Women across the world are subjected to physical, sexual, psychological and economic violence, regardless of their income, age or education. Such violence can lead to long-term physical, mental and emotional health problems. Around one third of women worldwide have experienced physical and/or sexual violence by an intimate partner or sexual violence by a non-partner at some point in their lives. Intimate partner violence is the most common form of violence, peaking during women’s reproductive years in both developed and developing countries. Prevalence declines with age but still persists among older women. In the most extreme cases, violence against women can lead to death; around two thirds of victims of intimate partner or familyrelated homicides are women.
In the majority of countries, less than 40 per cent of the women who experienced violence sought help of any sort. Among those who did, most looked to family and friends as opposed to the police and health services. In almost all countries with available data, the percentage of women who sought police help, out of all women who sought assistance, was less than 10 per cent. Women’s reluctance to seek help may be linked to the widespread acceptability of violence against women. In many countries, both women and men believe that wife-beating is justified in certain circumstances. However, attitudes towards violence are beginning to change. In almost all countries with available information for more than one year, the level of both women’s and men’s acceptance of violence has diminished over time.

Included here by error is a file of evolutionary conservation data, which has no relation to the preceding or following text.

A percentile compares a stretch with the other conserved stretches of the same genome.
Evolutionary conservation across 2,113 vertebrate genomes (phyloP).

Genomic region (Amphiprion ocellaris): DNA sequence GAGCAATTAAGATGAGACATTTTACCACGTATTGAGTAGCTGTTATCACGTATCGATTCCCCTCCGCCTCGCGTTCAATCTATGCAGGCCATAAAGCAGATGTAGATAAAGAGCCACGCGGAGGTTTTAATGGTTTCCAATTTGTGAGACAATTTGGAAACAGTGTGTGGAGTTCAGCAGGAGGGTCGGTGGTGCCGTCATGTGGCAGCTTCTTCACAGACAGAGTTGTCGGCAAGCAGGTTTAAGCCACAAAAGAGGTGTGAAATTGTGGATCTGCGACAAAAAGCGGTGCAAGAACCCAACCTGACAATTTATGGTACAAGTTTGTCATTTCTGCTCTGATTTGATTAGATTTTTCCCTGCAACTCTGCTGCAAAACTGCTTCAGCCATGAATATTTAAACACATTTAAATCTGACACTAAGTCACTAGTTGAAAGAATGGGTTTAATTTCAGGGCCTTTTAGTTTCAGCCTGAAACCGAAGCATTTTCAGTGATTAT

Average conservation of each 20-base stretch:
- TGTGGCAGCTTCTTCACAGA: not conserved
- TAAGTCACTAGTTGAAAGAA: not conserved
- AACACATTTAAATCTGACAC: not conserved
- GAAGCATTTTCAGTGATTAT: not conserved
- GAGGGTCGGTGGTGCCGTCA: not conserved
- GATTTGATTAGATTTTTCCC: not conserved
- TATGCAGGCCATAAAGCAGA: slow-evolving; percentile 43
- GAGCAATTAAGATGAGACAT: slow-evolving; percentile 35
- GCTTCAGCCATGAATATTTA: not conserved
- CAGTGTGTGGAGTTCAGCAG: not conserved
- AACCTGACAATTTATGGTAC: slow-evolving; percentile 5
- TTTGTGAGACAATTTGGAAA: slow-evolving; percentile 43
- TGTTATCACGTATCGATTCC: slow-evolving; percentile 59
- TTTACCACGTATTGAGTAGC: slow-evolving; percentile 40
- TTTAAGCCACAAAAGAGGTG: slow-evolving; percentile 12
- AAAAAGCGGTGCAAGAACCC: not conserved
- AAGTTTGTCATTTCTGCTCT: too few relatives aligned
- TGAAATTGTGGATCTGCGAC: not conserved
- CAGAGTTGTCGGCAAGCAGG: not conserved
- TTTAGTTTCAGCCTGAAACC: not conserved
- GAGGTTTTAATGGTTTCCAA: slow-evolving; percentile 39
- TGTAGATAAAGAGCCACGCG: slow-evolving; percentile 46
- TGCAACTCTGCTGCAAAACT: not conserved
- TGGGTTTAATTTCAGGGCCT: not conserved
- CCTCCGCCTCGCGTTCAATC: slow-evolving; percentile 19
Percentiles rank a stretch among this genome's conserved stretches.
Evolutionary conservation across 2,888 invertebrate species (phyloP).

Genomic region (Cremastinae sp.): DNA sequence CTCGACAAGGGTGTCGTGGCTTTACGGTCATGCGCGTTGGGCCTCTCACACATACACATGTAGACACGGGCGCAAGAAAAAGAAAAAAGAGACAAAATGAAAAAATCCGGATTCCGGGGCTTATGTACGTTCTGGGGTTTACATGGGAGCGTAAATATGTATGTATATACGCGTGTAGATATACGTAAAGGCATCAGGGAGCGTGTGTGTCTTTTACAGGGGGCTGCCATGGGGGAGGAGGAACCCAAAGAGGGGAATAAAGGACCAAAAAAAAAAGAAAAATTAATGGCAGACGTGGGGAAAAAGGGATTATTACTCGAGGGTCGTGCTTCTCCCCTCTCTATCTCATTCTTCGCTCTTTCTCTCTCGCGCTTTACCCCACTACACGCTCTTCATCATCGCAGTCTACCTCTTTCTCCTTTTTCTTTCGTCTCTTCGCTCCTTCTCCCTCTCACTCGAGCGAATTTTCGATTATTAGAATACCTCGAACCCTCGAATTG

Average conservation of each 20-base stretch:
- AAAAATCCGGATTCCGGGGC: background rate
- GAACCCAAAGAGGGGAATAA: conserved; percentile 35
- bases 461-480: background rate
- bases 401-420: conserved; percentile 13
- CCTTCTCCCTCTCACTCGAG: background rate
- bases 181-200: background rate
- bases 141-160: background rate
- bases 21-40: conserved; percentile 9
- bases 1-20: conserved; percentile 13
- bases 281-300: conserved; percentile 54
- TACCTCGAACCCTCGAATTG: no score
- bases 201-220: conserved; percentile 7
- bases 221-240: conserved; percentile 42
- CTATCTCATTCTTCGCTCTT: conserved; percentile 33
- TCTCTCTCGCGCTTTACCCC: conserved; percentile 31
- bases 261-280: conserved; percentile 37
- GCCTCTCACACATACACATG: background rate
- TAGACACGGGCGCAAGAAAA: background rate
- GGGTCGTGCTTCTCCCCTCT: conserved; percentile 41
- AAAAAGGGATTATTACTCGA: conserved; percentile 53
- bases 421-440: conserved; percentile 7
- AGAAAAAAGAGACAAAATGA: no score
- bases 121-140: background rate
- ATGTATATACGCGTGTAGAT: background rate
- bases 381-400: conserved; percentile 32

More than 125 million girls and women alive today have been subjected to female genital mutilation across countries in Africa and the Middle East where this specific form of violence against women is concentrated. Prevalence tends to be lower among younger women, indicating a decline in this harmful practice. However, it remains commonplace in a number of these countries, with overall prevalence rates of over 80 per cent.